Experience Design at Scale

IoT adoption by individual consumers is stymied by incompatibility – not everything works with everything else, and the technology changes so fast it’s scary to invest. Furthermore, as Harvard Business Review points out, “Customers don’t buy IoT” and many don’t know what it does. What people are looking for is the value in the end benefit the IoT provides them. In other words, they probably won’t pay more for a hotel because it’s high tech, but they will return again and again and rave about a hotel with the perfect climate/ music/ pillows/ bath products/ turn-down service/ mini-bar/ recommendations. People already see the benefit of joining travel loyalty programs. A simple survey can help a human concierge provide individualized service. A robust consumer profile paired with automation and smart embedded devices will only make service better and better each visit, remembering more and acting faster than a person ever could. A hotel that genuinely understands your tastes and preferences as well as a go to friend — this is where VIP goes beyond privilege to become personal.

Cognitive Data

Big data, smart data, cognitive data … it would be impossible to write about the IoT without a mention of data. Going back to the theme of guest-centric communications, what seems most interesting are emotional analytics — moving beyond sentiment tracking to real-time engagement. It sounds complicated, but what it means for marketers is this: don’t wait to analyze your reviews after the fact. Instead, find out how your guest is feeling and solve in the moment. An extremely simplistic example – what if you had an emoji-based system for guests to alert you when they were cold, hungry, bored, or angry? Offer some options and let them pick the solution. Whether it’s brought to them by technology or timely human interaction, it’s all at their fingertips. This is what can transform hassle into unforgettable, indecision into adventure, and a one-time stay into lifelong loyalty.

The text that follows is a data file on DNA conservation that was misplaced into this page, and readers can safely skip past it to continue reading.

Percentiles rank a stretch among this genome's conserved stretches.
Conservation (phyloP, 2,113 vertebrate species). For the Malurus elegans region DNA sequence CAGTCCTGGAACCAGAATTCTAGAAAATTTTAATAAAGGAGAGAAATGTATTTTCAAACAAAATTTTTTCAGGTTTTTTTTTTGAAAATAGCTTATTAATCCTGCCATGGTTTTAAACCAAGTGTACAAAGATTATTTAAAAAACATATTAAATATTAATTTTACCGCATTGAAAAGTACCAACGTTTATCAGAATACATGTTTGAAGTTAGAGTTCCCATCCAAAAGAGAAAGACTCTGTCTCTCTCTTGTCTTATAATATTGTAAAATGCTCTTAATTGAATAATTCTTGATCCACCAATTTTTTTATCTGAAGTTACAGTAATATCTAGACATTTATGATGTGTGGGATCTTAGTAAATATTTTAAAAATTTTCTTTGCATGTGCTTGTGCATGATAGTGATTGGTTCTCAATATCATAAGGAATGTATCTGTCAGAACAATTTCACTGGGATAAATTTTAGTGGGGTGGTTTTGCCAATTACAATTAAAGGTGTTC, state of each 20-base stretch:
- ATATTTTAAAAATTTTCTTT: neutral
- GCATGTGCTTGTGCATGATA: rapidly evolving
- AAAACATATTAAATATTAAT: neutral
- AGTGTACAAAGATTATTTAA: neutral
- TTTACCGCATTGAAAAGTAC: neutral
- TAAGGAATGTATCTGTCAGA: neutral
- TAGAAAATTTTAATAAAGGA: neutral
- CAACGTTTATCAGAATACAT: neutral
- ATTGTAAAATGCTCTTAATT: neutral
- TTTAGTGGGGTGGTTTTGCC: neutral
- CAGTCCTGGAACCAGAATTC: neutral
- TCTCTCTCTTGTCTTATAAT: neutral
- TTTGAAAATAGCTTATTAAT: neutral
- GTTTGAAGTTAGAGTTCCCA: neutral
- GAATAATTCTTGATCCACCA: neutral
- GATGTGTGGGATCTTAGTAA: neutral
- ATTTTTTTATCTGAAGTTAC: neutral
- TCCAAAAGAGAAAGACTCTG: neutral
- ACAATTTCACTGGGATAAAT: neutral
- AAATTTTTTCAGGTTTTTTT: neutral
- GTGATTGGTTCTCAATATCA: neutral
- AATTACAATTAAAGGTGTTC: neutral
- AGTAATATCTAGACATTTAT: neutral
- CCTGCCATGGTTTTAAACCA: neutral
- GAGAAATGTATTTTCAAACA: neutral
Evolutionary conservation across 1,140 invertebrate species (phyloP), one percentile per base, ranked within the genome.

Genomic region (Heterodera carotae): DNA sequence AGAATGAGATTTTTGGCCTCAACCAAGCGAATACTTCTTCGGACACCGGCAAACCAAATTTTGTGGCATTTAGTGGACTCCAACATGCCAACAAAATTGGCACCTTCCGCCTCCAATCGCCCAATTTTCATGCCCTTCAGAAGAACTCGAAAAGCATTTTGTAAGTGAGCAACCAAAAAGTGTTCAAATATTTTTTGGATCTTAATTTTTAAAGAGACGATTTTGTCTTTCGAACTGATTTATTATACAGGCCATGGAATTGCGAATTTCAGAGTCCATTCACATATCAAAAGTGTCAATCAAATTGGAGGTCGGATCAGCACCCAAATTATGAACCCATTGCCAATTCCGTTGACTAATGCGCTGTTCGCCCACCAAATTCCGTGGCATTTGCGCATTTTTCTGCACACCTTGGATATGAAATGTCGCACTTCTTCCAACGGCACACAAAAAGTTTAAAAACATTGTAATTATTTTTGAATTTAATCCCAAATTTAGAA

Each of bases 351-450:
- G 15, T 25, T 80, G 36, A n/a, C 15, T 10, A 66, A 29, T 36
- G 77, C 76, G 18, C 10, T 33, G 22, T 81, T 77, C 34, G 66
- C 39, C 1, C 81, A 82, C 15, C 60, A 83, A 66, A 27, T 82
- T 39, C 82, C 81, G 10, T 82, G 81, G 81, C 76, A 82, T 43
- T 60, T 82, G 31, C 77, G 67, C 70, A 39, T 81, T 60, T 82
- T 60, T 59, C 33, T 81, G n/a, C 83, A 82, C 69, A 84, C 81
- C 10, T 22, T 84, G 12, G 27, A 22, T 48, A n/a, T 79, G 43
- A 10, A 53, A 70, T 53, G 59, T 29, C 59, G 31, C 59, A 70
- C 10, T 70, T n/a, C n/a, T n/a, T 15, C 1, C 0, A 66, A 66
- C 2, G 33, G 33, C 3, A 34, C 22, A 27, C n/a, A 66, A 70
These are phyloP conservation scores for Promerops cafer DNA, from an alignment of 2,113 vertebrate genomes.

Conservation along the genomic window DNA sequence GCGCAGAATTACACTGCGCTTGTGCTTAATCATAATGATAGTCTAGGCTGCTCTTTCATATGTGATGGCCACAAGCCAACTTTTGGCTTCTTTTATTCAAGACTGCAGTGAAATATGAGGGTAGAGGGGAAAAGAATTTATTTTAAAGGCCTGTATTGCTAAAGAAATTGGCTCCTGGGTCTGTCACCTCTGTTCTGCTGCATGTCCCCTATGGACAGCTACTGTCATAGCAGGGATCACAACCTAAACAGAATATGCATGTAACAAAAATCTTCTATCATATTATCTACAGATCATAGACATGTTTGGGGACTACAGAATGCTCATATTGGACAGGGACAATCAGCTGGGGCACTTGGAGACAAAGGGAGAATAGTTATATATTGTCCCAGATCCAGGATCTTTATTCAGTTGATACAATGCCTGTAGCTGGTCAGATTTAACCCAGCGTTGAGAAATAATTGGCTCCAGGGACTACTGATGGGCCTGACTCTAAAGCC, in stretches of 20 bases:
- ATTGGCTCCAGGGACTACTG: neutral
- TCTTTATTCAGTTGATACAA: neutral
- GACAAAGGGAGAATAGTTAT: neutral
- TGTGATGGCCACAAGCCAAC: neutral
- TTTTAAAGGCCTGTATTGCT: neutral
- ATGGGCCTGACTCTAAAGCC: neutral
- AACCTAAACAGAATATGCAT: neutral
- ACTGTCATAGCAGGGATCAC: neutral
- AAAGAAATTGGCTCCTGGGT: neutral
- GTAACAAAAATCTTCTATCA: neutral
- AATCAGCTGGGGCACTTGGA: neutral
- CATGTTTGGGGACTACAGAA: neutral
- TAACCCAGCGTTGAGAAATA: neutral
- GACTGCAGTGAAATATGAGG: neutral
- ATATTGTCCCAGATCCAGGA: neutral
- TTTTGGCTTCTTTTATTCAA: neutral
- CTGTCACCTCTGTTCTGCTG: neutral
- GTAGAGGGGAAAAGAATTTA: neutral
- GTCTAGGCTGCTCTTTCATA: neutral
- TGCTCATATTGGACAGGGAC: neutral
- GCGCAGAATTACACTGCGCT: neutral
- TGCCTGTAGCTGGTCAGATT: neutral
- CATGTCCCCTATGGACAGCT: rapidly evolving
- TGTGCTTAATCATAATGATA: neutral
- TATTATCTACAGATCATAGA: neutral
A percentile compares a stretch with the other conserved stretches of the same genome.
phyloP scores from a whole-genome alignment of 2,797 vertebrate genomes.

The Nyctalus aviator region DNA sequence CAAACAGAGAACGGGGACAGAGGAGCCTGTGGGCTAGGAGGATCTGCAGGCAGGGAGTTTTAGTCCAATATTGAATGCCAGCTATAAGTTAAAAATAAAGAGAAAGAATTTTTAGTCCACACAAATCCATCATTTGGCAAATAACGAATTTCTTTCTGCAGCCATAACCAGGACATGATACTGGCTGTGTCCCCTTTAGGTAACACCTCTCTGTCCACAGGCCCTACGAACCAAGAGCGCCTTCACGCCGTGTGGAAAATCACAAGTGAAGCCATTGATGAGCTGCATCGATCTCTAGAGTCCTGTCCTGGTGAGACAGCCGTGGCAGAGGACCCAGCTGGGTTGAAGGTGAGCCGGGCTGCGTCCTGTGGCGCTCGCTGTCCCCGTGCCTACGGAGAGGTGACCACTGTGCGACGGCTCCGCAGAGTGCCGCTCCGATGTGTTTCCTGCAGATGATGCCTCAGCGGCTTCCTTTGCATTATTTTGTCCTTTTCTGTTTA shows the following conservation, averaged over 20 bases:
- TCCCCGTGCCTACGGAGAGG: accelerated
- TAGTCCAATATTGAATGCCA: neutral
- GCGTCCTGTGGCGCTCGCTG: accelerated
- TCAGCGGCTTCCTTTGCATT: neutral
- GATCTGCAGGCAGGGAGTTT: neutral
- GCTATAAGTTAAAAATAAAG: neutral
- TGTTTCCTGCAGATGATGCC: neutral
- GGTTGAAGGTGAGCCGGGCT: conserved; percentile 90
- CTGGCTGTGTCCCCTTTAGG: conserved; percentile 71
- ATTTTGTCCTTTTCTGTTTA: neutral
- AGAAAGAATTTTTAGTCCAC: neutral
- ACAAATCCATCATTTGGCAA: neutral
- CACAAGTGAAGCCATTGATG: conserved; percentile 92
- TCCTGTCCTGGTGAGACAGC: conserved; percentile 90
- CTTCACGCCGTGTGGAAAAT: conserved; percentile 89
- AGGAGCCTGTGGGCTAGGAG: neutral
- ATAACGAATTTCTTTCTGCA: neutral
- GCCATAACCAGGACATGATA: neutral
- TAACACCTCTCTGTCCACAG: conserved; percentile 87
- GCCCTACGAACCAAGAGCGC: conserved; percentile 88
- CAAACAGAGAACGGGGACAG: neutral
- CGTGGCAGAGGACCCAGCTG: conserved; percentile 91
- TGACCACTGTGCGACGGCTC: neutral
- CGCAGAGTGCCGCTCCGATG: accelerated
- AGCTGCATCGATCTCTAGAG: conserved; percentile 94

The IoT has arrived and companies are moving fast to integrate it into their business strategy. But as long as the IoT remains abstract to the consumer unfamiliar with electronic trade shows, its real potential will remain veiled. When luxury-hotel guests enjoy a truly connected experience from check-in to check-out paired with communications focused on personalized benefits vs technology, we’ll see the true resonance of the IoT.

1 comment about "The IoT Checks In: Bringing Connectivity To Luxury Hotels".
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  1. Ron Kurtz from American Affluence Research Center, March 15, 2017 at 3:59 p.m.

    Don't kid yourself. Hotels will adopt the IoT first to reduce labor (thus providing less personal human services) and to cut utility bills for lights, a/c, etc. Some guests may appreciate the high tech hotels, but they will sacrifice some things for that.